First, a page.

Tricorders & Sensors

Tricorder Tech: Android-based Application For Photoacoustic Tomography Image Reconstruction

By Keith Cowing
Press Release
April 27, 2023
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Tricorder Tech: Android-based Application For Photoacoustic Tomography Image Reconstruction
Experimental pulsed laser diode based in vivo PAT imaging system. Reconstructed PAT images, displayed on the Android mobile platform-based application. In vivo PAT reconstructed rat brain vasculature image with original dataset and twofold downsampled dataset. CREDIT Hui et al., doi 10.1117/1.JBO.28.4.046009

Editor’s note: Photoacoustic tomography allows unique capabilities to look deep inside an organism. Up until now such a capability required the use of a desktop computer to process the data generated by observations. This new capability utilizes a smartphone format and is portable. While the sensor set-up itself is still not especially portable, the computing power to process the data it collect fits in your pocket. One more step toward the sort of capability you might want to have in a Tricorder during an Away Team expedition. We’ll be keeping an eye on this technology.

Photoacoustic tomography (PAT) is a hybrid imaging technique that combines optical illumination with ultrasound detection for high-resolution imaging of deep tissues. Utilizing the photoacoustic (PA) effect, PAT provides a distinct advantage with scalable resolution, higher imaging depth, and high contrast imaging. It uses nanosecond laser pulses to illuminate the tissue of interest, enabling their chromophores to absorb the incident laser energy. This results in a local temperature rise and generates pressure waves that propagate to the tissue boundary as ultrasound waves. These PA waves are then acquired with the help of an ultrasound transducer and converted into internal absorption maps using reconstruction algorithms.

This process of generating initial pressure maps can be carried out with several different image reconstruction algorithms, including the simple delay-and-sum (DAS) beamformer. This algorithm back-projects the acquired signals from various tissue locations, which are then added at every pixel in the reconstructed image. However, this makes the DAS beamformer computationally expensive and time-consuming, and results in artifacts, i.e., anomalies, in the reconstructed images. Despite these drawbacks, its simplicity and ease of implementation make it a popular choice for PAT reconstruction.

Typically, implementing such reconstruction algorithms requires a workstation, desktop, or laptop with extensive computational resources. But the computational power of mobile phones has been growing in recent years. Although mobile phones have been proposed for various microscopy modalities including ultrasound imaging, their utility for photoacoustic imaging such as PAT image reconstruction has not been explored.

Capitalizing on the advanced processing ability of mobile phones, researchers from Singapore and the United States have now developed an Android-based application for PAT image reconstruction. The study was led by Manojit Pramanik, Northrop Grumman Associate Professor in the Department of Electrical and Computer Engineering at Iowa State University, and published in the Journal of Biomedical Optics (JBO).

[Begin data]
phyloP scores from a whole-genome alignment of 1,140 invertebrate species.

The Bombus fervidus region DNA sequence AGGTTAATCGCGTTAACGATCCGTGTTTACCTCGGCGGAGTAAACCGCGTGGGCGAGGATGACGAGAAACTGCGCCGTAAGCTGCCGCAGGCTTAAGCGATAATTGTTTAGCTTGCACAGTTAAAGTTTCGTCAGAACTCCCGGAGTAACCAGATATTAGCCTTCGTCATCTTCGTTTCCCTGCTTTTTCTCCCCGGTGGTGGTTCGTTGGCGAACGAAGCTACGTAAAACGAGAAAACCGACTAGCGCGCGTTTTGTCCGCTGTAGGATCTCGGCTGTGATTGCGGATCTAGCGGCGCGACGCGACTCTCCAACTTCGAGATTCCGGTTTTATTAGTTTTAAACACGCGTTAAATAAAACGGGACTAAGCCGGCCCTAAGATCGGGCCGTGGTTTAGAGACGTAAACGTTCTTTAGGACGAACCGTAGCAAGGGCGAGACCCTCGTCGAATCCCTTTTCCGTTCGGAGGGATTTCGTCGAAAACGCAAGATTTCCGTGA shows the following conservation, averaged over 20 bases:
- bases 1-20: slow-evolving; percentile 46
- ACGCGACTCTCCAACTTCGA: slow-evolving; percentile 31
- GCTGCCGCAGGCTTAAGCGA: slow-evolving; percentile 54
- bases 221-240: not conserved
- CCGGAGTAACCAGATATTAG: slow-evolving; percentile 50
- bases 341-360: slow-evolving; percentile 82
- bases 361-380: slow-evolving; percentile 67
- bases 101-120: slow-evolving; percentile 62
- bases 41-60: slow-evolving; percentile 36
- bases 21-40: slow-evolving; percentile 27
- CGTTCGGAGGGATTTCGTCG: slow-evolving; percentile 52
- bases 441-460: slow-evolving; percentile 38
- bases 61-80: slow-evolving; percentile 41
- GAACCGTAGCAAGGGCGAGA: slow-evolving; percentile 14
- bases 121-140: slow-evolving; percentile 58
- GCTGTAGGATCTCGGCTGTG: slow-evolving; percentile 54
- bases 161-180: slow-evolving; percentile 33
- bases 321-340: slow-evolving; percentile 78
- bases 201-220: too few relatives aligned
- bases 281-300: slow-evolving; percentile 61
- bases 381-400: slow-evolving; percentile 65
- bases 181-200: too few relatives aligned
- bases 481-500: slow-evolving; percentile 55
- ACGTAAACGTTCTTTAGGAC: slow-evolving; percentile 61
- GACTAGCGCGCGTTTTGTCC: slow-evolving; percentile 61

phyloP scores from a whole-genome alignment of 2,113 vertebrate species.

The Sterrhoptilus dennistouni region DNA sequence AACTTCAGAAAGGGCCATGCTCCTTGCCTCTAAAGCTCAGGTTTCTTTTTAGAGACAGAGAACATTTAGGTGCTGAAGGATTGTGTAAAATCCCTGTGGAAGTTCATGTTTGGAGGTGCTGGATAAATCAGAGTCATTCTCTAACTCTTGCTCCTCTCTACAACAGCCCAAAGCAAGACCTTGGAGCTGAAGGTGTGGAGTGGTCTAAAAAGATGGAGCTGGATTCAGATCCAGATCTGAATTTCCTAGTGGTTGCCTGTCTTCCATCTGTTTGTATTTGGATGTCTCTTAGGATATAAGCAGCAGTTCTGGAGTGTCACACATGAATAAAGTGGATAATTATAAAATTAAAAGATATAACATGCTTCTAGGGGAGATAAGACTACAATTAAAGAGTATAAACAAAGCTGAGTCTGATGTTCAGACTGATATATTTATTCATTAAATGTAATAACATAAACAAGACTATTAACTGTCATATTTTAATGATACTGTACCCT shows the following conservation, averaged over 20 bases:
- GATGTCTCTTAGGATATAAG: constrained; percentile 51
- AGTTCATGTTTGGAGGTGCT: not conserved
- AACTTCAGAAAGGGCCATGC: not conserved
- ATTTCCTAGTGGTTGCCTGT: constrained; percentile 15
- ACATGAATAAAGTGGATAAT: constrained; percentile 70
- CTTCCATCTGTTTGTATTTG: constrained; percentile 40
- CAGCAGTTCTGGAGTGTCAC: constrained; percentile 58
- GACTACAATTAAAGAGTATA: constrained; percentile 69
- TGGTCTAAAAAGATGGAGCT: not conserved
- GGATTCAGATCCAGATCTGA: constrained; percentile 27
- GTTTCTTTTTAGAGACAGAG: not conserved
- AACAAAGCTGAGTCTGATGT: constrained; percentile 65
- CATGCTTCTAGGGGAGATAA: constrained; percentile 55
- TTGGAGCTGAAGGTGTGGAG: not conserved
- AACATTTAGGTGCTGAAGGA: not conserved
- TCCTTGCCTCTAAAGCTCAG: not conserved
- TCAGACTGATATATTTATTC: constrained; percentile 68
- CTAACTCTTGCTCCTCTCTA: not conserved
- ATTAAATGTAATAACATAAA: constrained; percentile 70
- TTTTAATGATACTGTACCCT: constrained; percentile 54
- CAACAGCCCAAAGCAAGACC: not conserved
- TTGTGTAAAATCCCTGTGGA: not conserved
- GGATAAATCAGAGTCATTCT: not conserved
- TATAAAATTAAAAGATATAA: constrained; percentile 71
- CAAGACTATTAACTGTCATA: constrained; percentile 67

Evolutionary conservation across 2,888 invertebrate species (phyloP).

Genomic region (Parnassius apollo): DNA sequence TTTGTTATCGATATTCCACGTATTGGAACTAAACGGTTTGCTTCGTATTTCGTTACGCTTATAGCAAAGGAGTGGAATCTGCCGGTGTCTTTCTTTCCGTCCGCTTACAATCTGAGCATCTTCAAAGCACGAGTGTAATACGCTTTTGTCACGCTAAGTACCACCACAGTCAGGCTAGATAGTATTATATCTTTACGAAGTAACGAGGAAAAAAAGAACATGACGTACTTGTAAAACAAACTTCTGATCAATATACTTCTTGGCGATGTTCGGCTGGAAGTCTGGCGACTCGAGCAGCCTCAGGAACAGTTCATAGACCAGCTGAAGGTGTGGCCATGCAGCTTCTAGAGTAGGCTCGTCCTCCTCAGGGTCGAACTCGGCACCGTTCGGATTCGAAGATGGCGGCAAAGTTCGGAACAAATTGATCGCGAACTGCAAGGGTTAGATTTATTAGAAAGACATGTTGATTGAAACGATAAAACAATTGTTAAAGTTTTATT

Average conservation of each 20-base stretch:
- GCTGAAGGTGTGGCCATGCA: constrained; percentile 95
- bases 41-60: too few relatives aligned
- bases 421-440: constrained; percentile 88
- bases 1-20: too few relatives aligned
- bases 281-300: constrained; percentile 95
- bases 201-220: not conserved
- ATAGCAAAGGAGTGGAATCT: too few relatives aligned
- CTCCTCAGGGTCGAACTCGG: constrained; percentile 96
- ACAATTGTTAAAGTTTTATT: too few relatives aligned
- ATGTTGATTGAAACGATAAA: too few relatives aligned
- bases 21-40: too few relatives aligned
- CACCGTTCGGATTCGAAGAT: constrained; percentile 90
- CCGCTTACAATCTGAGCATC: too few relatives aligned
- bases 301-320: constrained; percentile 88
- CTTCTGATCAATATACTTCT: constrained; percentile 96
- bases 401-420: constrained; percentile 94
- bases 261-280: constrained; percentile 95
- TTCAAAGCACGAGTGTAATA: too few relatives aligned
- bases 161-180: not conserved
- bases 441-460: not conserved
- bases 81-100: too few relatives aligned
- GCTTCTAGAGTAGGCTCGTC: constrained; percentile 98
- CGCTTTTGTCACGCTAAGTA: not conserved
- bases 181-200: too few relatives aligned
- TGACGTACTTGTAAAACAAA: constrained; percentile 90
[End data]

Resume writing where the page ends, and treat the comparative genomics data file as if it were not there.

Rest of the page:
a) How to develop Android app in Python via Kivy. (b) Upload screen. (c) Popup for uploading raw data to the application. (d) Image-display screen on the Android phone (Huawei P20), which showed reconstructed image, reconstruction time, and the SNR value. (e) How to transfer Python code to mobile platform.

The developed application utilizes a single-element ultrasound transducer (SUT)-based DAS beamformer algorithm for image reconstruction on Kivy—a cross-platform Python 3.9.5 framework.

The researchers verified its performance on different mobile phones by using simulated and experimental PAT datasets. While the simulated datasets consisted of point targets, triangular shape, and rat’s brain vessel shape, experimental datasets comprised of a point source phantom, a triangular shape phantom and blood vessels in the brain of live rats.

“The developed application can successfully reconstruct the PAT data into high-quality PAT images with signal-to-noise ratio values above 30 decibels,” comments Pramanik.

Interestingly, the algorithm’s computational time on a Huawei P20 mobile phone was comparable to that on a laptop for small datasets. Furthermore, two-fold downsampling of the original dataset reduced the computational time while maintaining the image quality, thus allowing image reconstruction with both speed and quality. In contrast, three-fold downsampling visibly degraded the PAT images.

Moreover, the researchers found that with the Samsung Galaxy S21+’s advanced processor, PAT reconstruction could be achieved in only 2.4 seconds. “This is a considerably reduced running time for image reconstruction and highlights the efficiency of the mobile phone application,” notes Pramanik.

JBO Editor-in-Chief Brian Pogue, Chair of Medical Physics at University of Wisconsin–Madison, remarks, “This first-of-its-kind application provides an opportunity for PAT image reconstruction on inexpensive, portable, and widely available mobile phones. Going ahead, the application can make PAT systems more adaptable and extendable to other fields of biomedical imaging, facilitating point-of-care diagnosis.” He adds, “The code for this Android-based application has been made freely available on GitHub, making this a major service to the biomedical imaging community.”

Read the Gold Open Access article by Hui et al., “Android mobile-platform-based image reconstruction for photoacoustic tomography,” J. Biomed. Opt. 28(4), 046009 (2023), doi 10.1117/1.JBO.28.4.046009.


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